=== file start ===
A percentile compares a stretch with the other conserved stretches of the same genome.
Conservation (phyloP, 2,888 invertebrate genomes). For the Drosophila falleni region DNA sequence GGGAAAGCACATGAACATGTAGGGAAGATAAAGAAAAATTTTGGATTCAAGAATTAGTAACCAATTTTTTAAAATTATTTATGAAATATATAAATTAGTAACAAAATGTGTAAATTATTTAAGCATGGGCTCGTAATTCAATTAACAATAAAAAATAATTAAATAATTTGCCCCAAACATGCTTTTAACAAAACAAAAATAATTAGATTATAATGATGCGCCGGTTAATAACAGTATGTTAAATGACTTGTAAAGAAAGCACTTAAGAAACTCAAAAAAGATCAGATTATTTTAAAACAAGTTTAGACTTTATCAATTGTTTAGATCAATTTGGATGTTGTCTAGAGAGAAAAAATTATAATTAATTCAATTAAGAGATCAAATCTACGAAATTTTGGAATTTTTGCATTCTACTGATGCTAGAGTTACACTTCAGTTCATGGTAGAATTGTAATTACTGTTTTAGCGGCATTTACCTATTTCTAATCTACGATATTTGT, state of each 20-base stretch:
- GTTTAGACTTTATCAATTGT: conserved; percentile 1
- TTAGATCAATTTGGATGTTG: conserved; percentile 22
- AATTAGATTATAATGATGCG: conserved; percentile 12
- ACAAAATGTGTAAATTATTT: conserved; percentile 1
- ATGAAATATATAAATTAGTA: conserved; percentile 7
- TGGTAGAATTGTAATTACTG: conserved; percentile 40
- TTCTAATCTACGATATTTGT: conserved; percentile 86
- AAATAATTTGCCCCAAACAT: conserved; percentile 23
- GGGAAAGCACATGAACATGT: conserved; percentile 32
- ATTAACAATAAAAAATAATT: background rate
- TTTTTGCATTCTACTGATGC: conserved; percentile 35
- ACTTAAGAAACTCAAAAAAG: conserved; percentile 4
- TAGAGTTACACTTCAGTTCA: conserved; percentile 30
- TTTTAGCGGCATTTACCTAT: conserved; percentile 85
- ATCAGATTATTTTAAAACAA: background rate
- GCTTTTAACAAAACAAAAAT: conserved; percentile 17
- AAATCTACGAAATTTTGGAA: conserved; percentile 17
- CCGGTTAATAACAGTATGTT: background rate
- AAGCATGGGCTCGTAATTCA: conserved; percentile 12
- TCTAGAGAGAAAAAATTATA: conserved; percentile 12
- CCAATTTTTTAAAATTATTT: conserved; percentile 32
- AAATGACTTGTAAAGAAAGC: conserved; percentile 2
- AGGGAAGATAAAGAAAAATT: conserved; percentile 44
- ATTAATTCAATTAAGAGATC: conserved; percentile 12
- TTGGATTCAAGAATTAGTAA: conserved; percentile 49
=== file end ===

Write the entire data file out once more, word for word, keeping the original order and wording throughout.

A percentile compares a stretch with the other conserved stretches of the same genome.
Conservation (phyloP, 2,888 invertebrate genomes). For the Drosophila falleni region DNA sequence GGGAAAGCACATGAACATGTAGGGAAGATAAAGAAAAATTTTGGATTCAAGAATTAGTAACCAATTTTTTAAAATTATTTATGAAATATATAAATTAGTAACAAAATGTGTAAATTATTTAAGCATGGGCTCGTAATTCAATTAACAATAAAAAATAATTAAATAATTTGCCCCAAACATGCTTTTAACAAAACAAAAATAATTAGATTATAATGATGCGCCGGTTAATAACAGTATGTTAAATGACTTGTAAAGAAAGCACTTAAGAAACTCAAAAAAGATCAGATTATTTTAAAACAAGTTTAGACTTTATCAATTGTTTAGATCAATTTGGATGTTGTCTAGAGAGAAAAAATTATAATTAATTCAATTAAGAGATCAAATCTACGAAATTTTGGAATTTTTGCATTCTACTGATGCTAGAGTTACACTTCAGTTCATGGTAGAATTGTAATTACTGTTTTAGCGGCATTTACCTATTTCTAATCTACGATATTTGT, state of each 20-base stretch:
- GTTTAGACTTTATCAATTGT: conserved; percentile 1
- TTAGATCAATTTGGATGTTG: conserved; percentile 22
- AATTAGATTATAATGATGCG: conserved; percentile 12
- ACAAAATGTGTAAATTATTT: conserved; percentile 1
- ATGAAATATATAAATTAGTA: conserved; percentile 7
- TGGTAGAATTGTAATTACTG: conserved; percentile 40
- TTCTAATCTACGATATTTGT: conserved; percentile 86
- AAATAATTTGCCCCAAACAT: conserved; percentile 23
- GGGAAAGCACATGAACATGT: conserved; percentile 32
- ATTAACAATAAAAAATAATT: background rate
- TTTTTGCATTCTACTGATGC: conserved; percentile 35
- ACTTAAGAAACTCAAAAAAG: conserved; percentile 4
- TAGAGTTACACTTCAGTTCA: conserved; percentile 30
- TTTTAGCGGCATTTACCTAT: conserved; percentile 85
- ATCAGATTATTTTAAAACAA: background rate
- GCTTTTAACAAAACAAAAAT: conserved; percentile 17
- AAATCTACGAAATTTTGGAA: conserved; percentile 17
- CCGGTTAATAACAGTATGTT: background rate
- AAGCATGGGCTCGTAATTCA: conserved; percentile 12
- TCTAGAGAGAAAAAATTATA: conserved; percentile 12
- CCAATTTTTTAAAATTATTT: conserved; percentile 32
- AAATGACTTGTAAAGAAAGC: conserved; percentile 2
- AGGGAAGATAAAGAAAAATT: conserved; percentile 44
- ATTAATTCAATTAAGAGATC: conserved; percentile 12
- TTGGATTCAAGAATTAGTAA: conserved; percentile 49